1. Discuss with reference to Fill’s initial stage of the Marketing Communication Planning Framework the context analysis, and how an outside-in approach to understanding the communication context is used in your chosen IPA case study to inform the development of IMC campaign over time.
Consider what information the award-winning brand gained about their target audiences, this can include the communication needs, perceptions, motivations, attitudes, decision-making characteristics, and cultural context.
To support your answer, you must present your findings/facts from your chosen case study in a table (ensuring you do not go over the wordcount), added guidance on the use of tables below**.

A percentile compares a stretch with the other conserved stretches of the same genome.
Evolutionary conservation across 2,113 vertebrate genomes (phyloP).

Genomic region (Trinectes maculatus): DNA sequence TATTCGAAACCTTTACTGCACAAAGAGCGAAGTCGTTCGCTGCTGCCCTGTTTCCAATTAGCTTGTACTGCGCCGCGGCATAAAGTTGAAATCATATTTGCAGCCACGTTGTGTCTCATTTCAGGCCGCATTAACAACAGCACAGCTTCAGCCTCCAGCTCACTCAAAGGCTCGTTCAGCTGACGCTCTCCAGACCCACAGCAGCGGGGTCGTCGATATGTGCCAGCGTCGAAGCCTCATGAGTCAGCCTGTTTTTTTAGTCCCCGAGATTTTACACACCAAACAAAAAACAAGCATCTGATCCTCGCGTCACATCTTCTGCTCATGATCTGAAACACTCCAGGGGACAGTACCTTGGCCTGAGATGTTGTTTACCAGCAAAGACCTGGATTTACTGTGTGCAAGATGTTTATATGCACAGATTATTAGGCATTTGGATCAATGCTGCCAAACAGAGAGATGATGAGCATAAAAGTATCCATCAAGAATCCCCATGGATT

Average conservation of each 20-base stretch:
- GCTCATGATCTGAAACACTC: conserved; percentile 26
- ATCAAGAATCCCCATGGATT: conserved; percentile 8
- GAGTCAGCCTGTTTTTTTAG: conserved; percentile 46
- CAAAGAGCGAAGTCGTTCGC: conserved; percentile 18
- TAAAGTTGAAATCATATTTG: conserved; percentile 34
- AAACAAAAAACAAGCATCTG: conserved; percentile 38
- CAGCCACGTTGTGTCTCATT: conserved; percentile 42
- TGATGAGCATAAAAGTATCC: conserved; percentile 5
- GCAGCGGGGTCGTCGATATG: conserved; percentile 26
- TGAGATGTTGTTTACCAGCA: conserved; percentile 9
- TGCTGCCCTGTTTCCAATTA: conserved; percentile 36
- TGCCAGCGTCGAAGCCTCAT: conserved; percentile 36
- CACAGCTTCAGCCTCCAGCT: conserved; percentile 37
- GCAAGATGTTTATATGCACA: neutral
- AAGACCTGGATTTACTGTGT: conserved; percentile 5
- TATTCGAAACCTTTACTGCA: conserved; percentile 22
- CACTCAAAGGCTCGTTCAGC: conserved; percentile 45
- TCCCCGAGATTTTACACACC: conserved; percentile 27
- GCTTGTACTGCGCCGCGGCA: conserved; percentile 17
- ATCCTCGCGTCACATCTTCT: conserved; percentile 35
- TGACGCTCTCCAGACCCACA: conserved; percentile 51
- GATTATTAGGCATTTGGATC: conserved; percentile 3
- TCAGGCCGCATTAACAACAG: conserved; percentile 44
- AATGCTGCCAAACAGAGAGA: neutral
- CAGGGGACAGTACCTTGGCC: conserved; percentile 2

Task 2: IMC campaign analysis (1250 words)
1. Explore the communication objectives within the different stages of the campaign as identified in the case study.
Present findings/objectives from the case in a table, to enable you to then focus your analysis, use the DRIP framework to analyse objectives.
2. Provide an analysis of IMC facets:
2.1 Audience strategies: the balance between push, pull and profile
2.2 Positioning strategies: the brand positioning and differentiation achieved
2.3 The message content and use of semiotics and how it resonates with the target audiences, you should comment on cultural appropriateness.
You must use visuals to support your semiotic analysis. Provide an image and annotate the image